Combining modern milling and harvesting techniques with a rich history, producers from the southern Italian region enjoyed plenty of success at this year's World Olive Oil Competition.
Part of our continuing coverage of the 2020 NYIOOC World Olive Oil Competition.
Italian producers featured prominently in the 2020 NYIOOC World Olive Oil Competition and combined to earn the most awards of any country with a total of 139.
While winning companies hailed from across the country, brands from the southern region of Calabria claimed five of the industry’s most coveted quality awards.
My ancestors’ first mill was made up of a stone pulled by an ox. We wanted to bet on the quality of our product. We set up an innovative oil mill through which we can control every step of the process.
Stretching from the famed toe of the Italian boot to the start of the heel, the mountainous peninsula is the second-largest olive oil-producing region in the country. While many Calabrian producers have long-established and deep roots in the sector, others have experienced have more recently emerged, in part propelled by quality distinctions garnered at the NYIOOC.
“I still remember when we began selling our olive oils to the local market in our village, Mesoraca,” Pietro Pollizzi, owner of Enotre, told Olive Oil Times. “We would sell a bottle or two per week. And now we have won a Gold Award at the 2020 NYIOOC.”See Also: The Best Olive Oils from Italy
Over the past 10 years, Enotre has slowly become a standard-bearer of the local cultivar, Carolea. Its flagship product, Olio Enotre, is an organic oil to which the 2020 NYIOOC panel of judges attributed tasting sensations of artichoke, herbs, pink pepper, green tea and olive leaf.
“Its unique taste comes from the Carolea cultivar blended with the Nocellara,” Pollizzi said. “Carolea is a delicate olive, which has to be carefully managed. The harvesting is done early, in the first days of October, to retain its polyphenolic properties.”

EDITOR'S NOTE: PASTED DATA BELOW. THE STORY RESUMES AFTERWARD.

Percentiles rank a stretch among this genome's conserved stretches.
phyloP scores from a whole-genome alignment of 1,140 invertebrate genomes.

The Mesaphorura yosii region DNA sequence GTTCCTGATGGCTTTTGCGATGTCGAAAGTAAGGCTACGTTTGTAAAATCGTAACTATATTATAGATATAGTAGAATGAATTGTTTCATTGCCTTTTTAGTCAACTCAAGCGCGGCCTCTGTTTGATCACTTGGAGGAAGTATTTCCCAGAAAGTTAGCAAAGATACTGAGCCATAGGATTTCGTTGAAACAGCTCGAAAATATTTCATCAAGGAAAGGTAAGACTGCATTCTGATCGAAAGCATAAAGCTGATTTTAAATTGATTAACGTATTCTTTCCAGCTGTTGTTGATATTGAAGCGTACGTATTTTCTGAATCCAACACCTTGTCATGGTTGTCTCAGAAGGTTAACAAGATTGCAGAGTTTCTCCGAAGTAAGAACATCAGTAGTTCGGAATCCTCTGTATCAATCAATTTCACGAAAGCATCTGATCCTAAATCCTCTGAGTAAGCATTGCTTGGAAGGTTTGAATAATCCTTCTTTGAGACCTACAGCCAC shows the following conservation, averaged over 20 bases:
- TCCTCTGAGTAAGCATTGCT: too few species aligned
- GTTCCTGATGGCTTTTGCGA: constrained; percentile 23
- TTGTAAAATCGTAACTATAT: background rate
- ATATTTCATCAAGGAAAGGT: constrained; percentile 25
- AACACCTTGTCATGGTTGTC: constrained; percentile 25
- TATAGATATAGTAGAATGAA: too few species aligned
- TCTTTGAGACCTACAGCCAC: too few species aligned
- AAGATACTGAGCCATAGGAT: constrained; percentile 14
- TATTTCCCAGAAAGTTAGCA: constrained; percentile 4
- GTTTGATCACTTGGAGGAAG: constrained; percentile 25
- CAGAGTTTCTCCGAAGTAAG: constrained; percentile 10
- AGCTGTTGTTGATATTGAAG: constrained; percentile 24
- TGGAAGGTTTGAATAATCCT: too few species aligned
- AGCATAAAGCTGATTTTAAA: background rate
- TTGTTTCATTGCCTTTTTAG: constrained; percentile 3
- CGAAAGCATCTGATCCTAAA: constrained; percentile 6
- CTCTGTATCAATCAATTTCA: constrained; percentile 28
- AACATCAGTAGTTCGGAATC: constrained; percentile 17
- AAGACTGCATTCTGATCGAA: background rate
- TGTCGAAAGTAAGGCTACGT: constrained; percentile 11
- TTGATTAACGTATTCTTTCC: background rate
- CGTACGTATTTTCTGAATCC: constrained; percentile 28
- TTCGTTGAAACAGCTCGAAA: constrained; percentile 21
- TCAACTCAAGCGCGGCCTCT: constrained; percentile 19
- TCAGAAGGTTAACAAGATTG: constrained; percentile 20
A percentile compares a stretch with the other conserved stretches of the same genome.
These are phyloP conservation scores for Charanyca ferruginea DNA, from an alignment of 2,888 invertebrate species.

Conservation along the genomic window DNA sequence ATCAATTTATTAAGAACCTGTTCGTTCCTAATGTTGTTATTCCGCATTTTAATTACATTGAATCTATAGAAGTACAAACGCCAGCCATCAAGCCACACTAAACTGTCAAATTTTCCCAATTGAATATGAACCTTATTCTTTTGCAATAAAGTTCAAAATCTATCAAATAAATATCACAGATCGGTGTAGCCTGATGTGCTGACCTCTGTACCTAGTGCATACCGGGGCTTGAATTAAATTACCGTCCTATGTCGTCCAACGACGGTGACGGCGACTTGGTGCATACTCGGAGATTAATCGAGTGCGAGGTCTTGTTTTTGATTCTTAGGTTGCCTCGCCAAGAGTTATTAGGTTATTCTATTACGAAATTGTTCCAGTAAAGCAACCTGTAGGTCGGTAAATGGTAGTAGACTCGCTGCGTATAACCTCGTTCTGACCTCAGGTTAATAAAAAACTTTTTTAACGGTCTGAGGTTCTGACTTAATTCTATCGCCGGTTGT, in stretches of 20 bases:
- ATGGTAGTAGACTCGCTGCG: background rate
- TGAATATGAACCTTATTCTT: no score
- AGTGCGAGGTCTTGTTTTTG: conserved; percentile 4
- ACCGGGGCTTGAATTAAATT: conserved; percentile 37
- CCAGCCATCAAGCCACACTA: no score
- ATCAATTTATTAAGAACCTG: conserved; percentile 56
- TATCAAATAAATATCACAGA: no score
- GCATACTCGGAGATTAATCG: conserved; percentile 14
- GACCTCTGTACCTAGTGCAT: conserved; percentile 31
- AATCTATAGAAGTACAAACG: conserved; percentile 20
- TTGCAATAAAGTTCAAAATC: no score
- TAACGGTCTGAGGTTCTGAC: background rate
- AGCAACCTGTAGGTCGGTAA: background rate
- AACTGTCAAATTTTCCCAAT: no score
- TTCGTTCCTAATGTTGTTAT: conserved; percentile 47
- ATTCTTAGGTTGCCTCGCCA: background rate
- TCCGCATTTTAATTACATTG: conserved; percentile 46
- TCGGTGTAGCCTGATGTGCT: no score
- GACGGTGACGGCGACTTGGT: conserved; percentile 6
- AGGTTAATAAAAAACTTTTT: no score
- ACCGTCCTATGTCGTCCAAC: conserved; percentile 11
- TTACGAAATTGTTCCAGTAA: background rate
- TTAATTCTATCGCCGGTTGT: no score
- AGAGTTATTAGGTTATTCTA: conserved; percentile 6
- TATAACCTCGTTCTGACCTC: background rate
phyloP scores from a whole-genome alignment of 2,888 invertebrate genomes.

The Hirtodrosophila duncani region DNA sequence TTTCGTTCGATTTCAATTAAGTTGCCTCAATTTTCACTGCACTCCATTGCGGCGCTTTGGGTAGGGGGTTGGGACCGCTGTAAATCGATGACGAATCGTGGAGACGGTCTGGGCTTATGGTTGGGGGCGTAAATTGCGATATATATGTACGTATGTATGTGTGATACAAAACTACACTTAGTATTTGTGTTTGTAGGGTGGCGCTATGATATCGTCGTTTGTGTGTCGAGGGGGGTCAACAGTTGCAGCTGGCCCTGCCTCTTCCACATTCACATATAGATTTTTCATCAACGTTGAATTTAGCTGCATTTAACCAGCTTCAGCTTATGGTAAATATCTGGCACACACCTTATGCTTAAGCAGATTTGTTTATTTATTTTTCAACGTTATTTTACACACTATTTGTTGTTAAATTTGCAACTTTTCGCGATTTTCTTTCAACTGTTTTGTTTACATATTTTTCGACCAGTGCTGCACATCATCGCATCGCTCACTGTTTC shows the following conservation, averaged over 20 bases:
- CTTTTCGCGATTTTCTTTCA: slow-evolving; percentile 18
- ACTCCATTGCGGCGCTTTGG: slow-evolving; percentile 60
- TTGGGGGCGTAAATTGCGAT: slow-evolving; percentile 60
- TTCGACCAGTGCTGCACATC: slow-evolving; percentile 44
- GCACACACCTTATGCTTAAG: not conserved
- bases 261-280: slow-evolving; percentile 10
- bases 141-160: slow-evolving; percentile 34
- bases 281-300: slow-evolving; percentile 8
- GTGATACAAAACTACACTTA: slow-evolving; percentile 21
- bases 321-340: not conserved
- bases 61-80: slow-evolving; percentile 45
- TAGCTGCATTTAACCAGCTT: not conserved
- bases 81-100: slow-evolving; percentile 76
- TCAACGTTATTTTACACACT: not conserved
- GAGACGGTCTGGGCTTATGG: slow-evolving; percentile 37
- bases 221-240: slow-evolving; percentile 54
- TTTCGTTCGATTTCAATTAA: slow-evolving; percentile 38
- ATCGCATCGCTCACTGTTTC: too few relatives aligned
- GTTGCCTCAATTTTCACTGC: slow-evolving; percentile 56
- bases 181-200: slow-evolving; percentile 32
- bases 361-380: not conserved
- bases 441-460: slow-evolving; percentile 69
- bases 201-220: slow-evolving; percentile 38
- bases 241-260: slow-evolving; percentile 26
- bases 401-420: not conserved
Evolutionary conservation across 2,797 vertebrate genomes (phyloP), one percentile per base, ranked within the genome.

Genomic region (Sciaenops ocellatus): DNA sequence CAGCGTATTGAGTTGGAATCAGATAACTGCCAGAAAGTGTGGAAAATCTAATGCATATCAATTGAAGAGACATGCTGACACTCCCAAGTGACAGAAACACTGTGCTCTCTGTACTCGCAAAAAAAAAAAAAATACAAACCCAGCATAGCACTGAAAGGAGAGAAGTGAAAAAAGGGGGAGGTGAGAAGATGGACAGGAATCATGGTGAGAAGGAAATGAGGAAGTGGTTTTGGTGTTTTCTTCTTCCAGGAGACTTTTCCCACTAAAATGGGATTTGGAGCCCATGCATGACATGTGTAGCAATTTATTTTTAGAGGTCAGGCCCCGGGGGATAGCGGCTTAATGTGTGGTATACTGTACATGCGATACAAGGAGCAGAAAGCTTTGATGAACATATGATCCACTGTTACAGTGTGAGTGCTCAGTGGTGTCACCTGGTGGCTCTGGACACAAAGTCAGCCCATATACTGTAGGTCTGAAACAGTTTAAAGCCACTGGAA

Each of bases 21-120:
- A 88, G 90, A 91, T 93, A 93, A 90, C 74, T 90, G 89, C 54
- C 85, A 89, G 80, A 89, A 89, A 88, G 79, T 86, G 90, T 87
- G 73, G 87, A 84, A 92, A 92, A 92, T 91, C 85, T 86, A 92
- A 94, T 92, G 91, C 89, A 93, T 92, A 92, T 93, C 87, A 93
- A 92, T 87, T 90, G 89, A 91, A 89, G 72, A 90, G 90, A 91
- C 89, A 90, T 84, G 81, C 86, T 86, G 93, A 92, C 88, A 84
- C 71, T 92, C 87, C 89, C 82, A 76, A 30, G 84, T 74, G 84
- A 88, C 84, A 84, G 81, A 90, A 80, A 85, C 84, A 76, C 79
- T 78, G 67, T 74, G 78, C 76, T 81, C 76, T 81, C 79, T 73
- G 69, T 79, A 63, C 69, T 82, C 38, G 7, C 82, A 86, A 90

Olio Enotre is already being exported to the United States, but Pollizzi hopes to expand the farm’s exports to new and more unconventional markets.
“More recently, we delivered our products to Japan and we began exploring both export and production in the north of Ethiopia,” he said.
Pollizzi, who also manages hundreds of trees in Veneto, the northern Italian region, also hopes to begin cultivating new groves in Eritrea, Ethiopia’s neighbor.
“The climate there is just perfect for our vision of olive growing,” he said.
From decade-old producers to multi-generational families, the Calabrian winners of the NYIOOC – much like the region itself – have an eclectic makeup.
The fourth-generation olive oil producer, Tre Olive, was among the many historic producers to make an impact at the 2020 NYIOOC.
“Our company’s oil mill was founded by my great-grandfather,” Diego Fazio, the co-owner of the family business, told Olive Oil Times. “The trees of that farm are still the core of our activities, but now, we have added land, more trees and technology as well as expanded to retail.”
Tre Olive earned a Gold and Silver Award at the 2020 NYIOOC, for two medium-intensity Carolea monovarietals.
“If you stroll around here you will only find Carolea trees,” Fazio said. “While we expanded the company’s land to include more groves over time, almost 90 percent of them are made up of centuries-old Carolea trees.”
The company’s Campo Dieci brand, which won a Gold Award, boasts tasting notes of herbs, almonds, green almond, ripe olives and tomato leaf.